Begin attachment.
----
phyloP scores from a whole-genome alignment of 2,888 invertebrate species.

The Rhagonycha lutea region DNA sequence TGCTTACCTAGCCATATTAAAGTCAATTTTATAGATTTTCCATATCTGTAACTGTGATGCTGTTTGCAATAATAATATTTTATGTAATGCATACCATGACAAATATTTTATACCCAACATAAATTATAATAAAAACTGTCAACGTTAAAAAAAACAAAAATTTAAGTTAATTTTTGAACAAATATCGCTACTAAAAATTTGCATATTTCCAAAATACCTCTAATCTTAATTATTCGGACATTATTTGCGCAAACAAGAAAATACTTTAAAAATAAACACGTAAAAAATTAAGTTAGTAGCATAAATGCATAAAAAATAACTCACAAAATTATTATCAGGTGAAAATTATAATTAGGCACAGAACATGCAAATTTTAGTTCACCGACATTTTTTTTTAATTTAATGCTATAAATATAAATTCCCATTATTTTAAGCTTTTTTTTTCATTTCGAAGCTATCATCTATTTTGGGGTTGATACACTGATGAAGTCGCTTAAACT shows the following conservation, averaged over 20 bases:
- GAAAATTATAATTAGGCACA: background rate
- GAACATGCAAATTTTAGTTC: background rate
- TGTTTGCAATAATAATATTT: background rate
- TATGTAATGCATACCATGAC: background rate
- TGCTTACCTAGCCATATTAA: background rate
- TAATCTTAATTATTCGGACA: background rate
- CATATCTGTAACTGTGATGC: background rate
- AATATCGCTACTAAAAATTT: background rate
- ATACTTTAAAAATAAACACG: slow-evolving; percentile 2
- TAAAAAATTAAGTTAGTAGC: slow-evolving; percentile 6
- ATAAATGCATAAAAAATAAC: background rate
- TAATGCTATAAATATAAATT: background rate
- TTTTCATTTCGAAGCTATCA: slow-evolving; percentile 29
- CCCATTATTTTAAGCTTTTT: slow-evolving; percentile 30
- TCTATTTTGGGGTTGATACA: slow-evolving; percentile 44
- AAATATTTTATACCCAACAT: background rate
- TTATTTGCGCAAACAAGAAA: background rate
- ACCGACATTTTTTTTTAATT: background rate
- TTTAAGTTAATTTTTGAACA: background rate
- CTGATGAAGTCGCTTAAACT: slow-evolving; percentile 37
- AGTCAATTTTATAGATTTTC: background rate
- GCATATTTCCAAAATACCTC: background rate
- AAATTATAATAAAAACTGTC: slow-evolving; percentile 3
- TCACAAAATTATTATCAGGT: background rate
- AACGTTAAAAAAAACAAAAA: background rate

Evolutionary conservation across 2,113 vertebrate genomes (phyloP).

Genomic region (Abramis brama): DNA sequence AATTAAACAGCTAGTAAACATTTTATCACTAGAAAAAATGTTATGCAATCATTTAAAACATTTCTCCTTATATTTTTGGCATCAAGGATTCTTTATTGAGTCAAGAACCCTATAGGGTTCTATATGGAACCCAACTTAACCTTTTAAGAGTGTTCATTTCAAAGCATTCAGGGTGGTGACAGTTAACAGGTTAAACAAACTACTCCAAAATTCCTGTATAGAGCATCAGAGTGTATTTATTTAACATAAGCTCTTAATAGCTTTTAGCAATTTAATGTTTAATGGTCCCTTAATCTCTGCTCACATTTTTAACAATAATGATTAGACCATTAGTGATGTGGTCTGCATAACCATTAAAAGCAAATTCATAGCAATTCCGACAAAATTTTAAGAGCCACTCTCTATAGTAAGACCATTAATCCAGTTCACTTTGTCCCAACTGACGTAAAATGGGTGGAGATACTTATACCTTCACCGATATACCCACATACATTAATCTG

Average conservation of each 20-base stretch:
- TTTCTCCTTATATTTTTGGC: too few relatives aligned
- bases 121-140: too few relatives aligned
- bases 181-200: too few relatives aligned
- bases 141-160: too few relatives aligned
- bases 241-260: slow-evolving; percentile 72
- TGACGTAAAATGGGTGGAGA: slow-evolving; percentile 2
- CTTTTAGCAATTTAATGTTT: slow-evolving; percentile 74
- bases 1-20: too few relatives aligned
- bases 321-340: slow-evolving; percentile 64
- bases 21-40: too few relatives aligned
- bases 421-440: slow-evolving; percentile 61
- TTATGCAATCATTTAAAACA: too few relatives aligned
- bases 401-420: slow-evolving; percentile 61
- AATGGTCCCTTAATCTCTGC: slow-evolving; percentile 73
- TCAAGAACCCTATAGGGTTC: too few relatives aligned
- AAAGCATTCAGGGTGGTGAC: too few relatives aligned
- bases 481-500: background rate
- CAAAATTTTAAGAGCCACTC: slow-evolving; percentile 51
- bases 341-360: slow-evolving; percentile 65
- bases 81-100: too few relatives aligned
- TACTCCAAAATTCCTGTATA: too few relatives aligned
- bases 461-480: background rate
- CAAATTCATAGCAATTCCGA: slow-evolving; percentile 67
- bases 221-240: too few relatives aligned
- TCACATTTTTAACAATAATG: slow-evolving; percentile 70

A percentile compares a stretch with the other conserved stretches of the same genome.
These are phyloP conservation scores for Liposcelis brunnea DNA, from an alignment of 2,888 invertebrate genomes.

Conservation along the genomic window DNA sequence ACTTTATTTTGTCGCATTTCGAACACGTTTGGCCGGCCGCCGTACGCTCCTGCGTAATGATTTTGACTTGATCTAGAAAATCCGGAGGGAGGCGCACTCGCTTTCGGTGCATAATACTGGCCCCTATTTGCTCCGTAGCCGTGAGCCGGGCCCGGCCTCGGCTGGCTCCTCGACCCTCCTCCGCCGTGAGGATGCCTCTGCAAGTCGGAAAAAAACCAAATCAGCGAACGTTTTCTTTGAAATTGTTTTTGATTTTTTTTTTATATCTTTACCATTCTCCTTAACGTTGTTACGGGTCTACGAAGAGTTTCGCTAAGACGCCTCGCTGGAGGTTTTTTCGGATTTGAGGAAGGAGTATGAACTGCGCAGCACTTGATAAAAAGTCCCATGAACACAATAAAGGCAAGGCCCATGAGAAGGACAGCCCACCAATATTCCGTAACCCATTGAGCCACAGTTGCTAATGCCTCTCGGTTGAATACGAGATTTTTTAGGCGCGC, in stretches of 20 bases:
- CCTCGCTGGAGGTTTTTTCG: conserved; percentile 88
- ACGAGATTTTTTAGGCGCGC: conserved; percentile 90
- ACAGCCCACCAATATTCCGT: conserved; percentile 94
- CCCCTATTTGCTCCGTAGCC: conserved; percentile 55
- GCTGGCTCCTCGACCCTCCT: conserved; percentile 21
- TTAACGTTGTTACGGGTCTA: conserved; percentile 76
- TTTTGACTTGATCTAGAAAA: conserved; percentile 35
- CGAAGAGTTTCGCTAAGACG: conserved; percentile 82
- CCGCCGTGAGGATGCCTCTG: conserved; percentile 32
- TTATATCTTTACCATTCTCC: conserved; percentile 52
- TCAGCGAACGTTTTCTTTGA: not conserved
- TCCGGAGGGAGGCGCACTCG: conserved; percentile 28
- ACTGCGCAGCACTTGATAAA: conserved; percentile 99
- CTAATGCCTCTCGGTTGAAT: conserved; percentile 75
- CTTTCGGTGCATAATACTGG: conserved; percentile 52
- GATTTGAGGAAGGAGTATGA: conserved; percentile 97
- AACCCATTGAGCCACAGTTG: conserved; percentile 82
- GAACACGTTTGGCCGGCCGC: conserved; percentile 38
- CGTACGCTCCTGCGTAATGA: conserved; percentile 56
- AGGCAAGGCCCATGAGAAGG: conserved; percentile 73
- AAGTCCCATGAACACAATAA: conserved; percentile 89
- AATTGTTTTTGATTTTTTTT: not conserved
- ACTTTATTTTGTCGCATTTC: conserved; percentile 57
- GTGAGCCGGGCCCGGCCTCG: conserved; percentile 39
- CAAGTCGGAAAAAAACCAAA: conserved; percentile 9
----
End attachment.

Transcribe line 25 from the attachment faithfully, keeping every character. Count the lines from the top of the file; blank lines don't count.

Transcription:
- AAATTATAATAAAAACTGTC: slow-evolving; percentile 3